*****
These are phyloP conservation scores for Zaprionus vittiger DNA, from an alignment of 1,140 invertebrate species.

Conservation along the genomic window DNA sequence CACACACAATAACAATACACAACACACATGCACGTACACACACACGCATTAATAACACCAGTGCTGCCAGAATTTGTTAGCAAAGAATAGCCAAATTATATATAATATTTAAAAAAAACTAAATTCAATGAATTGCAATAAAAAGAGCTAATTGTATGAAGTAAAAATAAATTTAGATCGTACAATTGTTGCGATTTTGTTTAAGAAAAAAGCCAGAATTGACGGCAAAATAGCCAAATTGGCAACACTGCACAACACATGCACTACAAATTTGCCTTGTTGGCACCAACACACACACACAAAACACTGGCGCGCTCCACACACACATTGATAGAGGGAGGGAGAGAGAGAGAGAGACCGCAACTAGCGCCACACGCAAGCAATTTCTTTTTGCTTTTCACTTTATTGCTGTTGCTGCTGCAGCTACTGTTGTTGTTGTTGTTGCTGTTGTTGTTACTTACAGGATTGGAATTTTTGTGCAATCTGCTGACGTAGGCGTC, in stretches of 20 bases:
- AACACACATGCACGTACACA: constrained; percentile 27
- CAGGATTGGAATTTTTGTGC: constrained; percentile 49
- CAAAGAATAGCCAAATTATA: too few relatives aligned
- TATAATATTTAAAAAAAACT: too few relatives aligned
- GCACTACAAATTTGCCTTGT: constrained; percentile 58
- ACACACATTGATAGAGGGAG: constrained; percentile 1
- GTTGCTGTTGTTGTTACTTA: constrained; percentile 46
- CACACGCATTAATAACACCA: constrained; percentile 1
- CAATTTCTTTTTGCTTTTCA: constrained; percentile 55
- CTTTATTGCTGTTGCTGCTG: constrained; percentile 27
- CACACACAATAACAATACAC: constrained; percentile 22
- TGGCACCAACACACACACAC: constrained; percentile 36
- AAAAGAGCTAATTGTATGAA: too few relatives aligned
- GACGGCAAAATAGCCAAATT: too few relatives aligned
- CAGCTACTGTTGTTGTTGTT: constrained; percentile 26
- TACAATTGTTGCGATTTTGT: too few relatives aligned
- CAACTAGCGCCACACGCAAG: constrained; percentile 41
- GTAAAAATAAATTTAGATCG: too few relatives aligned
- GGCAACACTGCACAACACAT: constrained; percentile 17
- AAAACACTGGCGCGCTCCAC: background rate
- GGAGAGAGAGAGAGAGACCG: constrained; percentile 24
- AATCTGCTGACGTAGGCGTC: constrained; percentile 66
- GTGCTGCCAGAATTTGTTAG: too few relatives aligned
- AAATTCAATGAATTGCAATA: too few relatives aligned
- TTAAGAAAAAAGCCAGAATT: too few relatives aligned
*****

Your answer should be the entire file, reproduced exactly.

These are phyloP conservation scores for Zaprionus vittiger DNA, from an alignment of 1,140 invertebrate species.

Conservation along the genomic window DNA sequence CACACACAATAACAATACACAACACACATGCACGTACACACACACGCATTAATAACACCAGTGCTGCCAGAATTTGTTAGCAAAGAATAGCCAAATTATATATAATATTTAAAAAAAACTAAATTCAATGAATTGCAATAAAAAGAGCTAATTGTATGAAGTAAAAATAAATTTAGATCGTACAATTGTTGCGATTTTGTTTAAGAAAAAAGCCAGAATTGACGGCAAAATAGCCAAATTGGCAACACTGCACAACACATGCACTACAAATTTGCCTTGTTGGCACCAACACACACACACAAAACACTGGCGCGCTCCACACACACATTGATAGAGGGAGGGAGAGAGAGAGAGAGACCGCAACTAGCGCCACACGCAAGCAATTTCTTTTTGCTTTTCACTTTATTGCTGTTGCTGCTGCAGCTACTGTTGTTGTTGTTGTTGCTGTTGTTGTTACTTACAGGATTGGAATTTTTGTGCAATCTGCTGACGTAGGCGTC, in stretches of 20 bases:
- AACACACATGCACGTACACA: constrained; percentile 27
- CAGGATTGGAATTTTTGTGC: constrained; percentile 49
- CAAAGAATAGCCAAATTATA: too few relatives aligned
- TATAATATTTAAAAAAAACT: too few relatives aligned
- GCACTACAAATTTGCCTTGT: constrained; percentile 58
- ACACACATTGATAGAGGGAG: constrained; percentile 1
- GTTGCTGTTGTTGTTACTTA: constrained; percentile 46
- CACACGCATTAATAACACCA: constrained; percentile 1
- CAATTTCTTTTTGCTTTTCA: constrained; percentile 55
- CTTTATTGCTGTTGCTGCTG: constrained; percentile 27
- CACACACAATAACAATACAC: constrained; percentile 22
- TGGCACCAACACACACACAC: constrained; percentile 36
- AAAAGAGCTAATTGTATGAA: too few relatives aligned
- GACGGCAAAATAGCCAAATT: too few relatives aligned
- CAGCTACTGTTGTTGTTGTT: constrained; percentile 26
- TACAATTGTTGCGATTTTGT: too few relatives aligned
- CAACTAGCGCCACACGCAAG: constrained; percentile 41
- GTAAAAATAAATTTAGATCG: too few relatives aligned
- GGCAACACTGCACAACACAT: constrained; percentile 17
- AAAACACTGGCGCGCTCCAC: background rate
- GGAGAGAGAGAGAGAGACCG: constrained; percentile 24
- AATCTGCTGACGTAGGCGTC: constrained; percentile 66
- GTGCTGCCAGAATTTGTTAG: too few relatives aligned
- AAATTCAATGAATTGCAATA: too few relatives aligned
- TTAAGAAAAAAGCCAGAATT: too few relatives aligned